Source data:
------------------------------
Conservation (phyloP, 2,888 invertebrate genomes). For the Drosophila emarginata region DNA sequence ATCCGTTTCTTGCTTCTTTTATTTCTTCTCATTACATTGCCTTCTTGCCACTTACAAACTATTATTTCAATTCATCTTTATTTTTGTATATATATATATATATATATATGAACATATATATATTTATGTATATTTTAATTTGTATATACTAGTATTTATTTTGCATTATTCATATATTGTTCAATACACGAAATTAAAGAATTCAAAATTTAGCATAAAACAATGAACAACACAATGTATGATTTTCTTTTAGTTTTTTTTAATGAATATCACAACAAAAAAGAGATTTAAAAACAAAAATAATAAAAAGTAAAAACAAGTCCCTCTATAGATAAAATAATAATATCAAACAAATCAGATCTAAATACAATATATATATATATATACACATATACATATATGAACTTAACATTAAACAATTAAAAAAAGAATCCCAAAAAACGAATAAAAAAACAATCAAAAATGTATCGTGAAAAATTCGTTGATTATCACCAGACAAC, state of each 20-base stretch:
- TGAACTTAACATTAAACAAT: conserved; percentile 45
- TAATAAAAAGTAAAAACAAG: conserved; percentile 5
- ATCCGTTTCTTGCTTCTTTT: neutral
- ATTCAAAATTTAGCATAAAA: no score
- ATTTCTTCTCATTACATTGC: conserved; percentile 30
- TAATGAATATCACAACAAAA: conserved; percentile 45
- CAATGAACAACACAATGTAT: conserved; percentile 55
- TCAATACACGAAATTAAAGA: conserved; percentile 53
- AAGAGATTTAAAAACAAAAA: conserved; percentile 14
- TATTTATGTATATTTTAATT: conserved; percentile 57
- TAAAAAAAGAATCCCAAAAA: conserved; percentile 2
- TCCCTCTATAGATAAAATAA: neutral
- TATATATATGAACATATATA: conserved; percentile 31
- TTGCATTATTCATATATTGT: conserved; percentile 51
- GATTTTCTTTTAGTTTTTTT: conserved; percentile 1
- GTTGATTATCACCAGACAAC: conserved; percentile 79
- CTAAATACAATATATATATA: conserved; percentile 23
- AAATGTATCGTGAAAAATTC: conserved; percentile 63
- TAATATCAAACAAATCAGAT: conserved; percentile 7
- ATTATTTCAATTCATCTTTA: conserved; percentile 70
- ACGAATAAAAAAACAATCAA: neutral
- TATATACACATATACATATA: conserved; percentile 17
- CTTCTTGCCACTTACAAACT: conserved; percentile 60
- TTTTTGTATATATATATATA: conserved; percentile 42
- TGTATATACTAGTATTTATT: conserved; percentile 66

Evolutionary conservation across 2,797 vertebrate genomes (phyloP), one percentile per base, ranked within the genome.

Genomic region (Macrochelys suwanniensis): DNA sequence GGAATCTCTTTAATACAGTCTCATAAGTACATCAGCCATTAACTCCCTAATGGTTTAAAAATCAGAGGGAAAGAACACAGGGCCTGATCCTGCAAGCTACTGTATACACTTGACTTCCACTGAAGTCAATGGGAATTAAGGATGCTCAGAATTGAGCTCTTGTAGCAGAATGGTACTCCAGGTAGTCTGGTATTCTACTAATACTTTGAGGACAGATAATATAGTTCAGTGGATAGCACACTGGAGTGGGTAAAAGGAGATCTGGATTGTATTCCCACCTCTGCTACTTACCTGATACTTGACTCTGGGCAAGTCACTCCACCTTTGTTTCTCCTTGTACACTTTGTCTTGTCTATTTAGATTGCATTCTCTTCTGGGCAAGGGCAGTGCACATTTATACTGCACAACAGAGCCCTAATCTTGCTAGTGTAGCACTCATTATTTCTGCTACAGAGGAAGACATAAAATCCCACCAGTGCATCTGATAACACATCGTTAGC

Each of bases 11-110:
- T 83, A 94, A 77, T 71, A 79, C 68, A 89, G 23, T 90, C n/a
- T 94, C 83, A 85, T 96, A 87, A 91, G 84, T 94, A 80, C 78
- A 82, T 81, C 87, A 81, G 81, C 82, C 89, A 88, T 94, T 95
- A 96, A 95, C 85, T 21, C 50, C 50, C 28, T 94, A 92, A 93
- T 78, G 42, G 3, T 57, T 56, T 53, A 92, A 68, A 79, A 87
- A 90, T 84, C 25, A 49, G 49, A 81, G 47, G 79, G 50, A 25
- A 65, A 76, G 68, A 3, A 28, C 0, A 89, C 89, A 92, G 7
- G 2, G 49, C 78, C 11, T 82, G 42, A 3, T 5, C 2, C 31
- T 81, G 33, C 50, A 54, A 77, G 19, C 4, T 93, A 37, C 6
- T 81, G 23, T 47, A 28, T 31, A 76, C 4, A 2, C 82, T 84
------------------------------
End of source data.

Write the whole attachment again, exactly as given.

Conservation (phyloP, 2,888 invertebrate genomes). For the Drosophila emarginata region DNA sequence ATCCGTTTCTTGCTTCTTTTATTTCTTCTCATTACATTGCCTTCTTGCCACTTACAAACTATTATTTCAATTCATCTTTATTTTTGTATATATATATATATATATATATGAACATATATATATTTATGTATATTTTAATTTGTATATACTAGTATTTATTTTGCATTATTCATATATTGTTCAATACACGAAATTAAAGAATTCAAAATTTAGCATAAAACAATGAACAACACAATGTATGATTTTCTTTTAGTTTTTTTTAATGAATATCACAACAAAAAAGAGATTTAAAAACAAAAATAATAAAAAGTAAAAACAAGTCCCTCTATAGATAAAATAATAATATCAAACAAATCAGATCTAAATACAATATATATATATATATACACATATACATATATGAACTTAACATTAAACAATTAAAAAAAGAATCCCAAAAAACGAATAAAAAAACAATCAAAAATGTATCGTGAAAAATTCGTTGATTATCACCAGACAAC, state of each 20-base stretch:
- TGAACTTAACATTAAACAAT: conserved; percentile 45
- TAATAAAAAGTAAAAACAAG: conserved; percentile 5
- ATCCGTTTCTTGCTTCTTTT: neutral
- ATTCAAAATTTAGCATAAAA: no score
- ATTTCTTCTCATTACATTGC: conserved; percentile 30
- TAATGAATATCACAACAAAA: conserved; percentile 45
- CAATGAACAACACAATGTAT: conserved; percentile 55
- TCAATACACGAAATTAAAGA: conserved; percentile 53
- AAGAGATTTAAAAACAAAAA: conserved; percentile 14
- TATTTATGTATATTTTAATT: conserved; percentile 57
- TAAAAAAAGAATCCCAAAAA: conserved; percentile 2
- TCCCTCTATAGATAAAATAA: neutral
- TATATATATGAACATATATA: conserved; percentile 31
- TTGCATTATTCATATATTGT: conserved; percentile 51
- GATTTTCTTTTAGTTTTTTT: conserved; percentile 1
- GTTGATTATCACCAGACAAC: conserved; percentile 79
- CTAAATACAATATATATATA: conserved; percentile 23
- AAATGTATCGTGAAAAATTC: conserved; percentile 63
- TAATATCAAACAAATCAGAT: conserved; percentile 7
- ATTATTTCAATTCATCTTTA: conserved; percentile 70
- ACGAATAAAAAAACAATCAA: neutral
- TATATACACATATACATATA: conserved; percentile 17
- CTTCTTGCCACTTACAAACT: conserved; percentile 60
- TTTTTGTATATATATATATA: conserved; percentile 42
- TGTATATACTAGTATTTATT: conserved; percentile 66

Evolutionary conservation across 2,797 vertebrate genomes (phyloP), one percentile per base, ranked within the genome.

Genomic region (Macrochelys suwanniensis): DNA sequence GGAATCTCTTTAATACAGTCTCATAAGTACATCAGCCATTAACTCCCTAATGGTTTAAAAATCAGAGGGAAAGAACACAGGGCCTGATCCTGCAAGCTACTGTATACACTTGACTTCCACTGAAGTCAATGGGAATTAAGGATGCTCAGAATTGAGCTCTTGTAGCAGAATGGTACTCCAGGTAGTCTGGTATTCTACTAATACTTTGAGGACAGATAATATAGTTCAGTGGATAGCACACTGGAGTGGGTAAAAGGAGATCTGGATTGTATTCCCACCTCTGCTACTTACCTGATACTTGACTCTGGGCAAGTCACTCCACCTTTGTTTCTCCTTGTACACTTTGTCTTGTCTATTTAGATTGCATTCTCTTCTGGGCAAGGGCAGTGCACATTTATACTGCACAACAGAGCCCTAATCTTGCTAGTGTAGCACTCATTATTTCTGCTACAGAGGAAGACATAAAATCCCACCAGTGCATCTGATAACACATCGTTAGC

Each of bases 11-110:
- T 83, A 94, A 77, T 71, A 79, C 68, A 89, G 23, T 90, C n/a
- T 94, C 83, A 85, T 96, A 87, A 91, G 84, T 94, A 80, C 78
- A 82, T 81, C 87, A 81, G 81, C 82, C 89, A 88, T 94, T 95
- A 96, A 95, C 85, T 21, C 50, C 50, C 28, T 94, A 92, A 93
- T 78, G 42, G 3, T 57, T 56, T 53, A 92, A 68, A 79, A 87
- A 90, T 84, C 25, A 49, G 49, A 81, G 47, G 79, G 50, A 25
- A 65, A 76, G 68, A 3, A 28, C 0, A 89, C 89, A 92, G 7
- G 2, G 49, C 78, C 11, T 82, G 42, A 3, T 5, C 2, C 31
- T 81, G 33, C 50, A 54, A 77, G 19, C 4, T 93, A 37, C 6
- T 81, G 23, T 47, A 28, T 31, A 76, C 4, A 2, C 82, T 84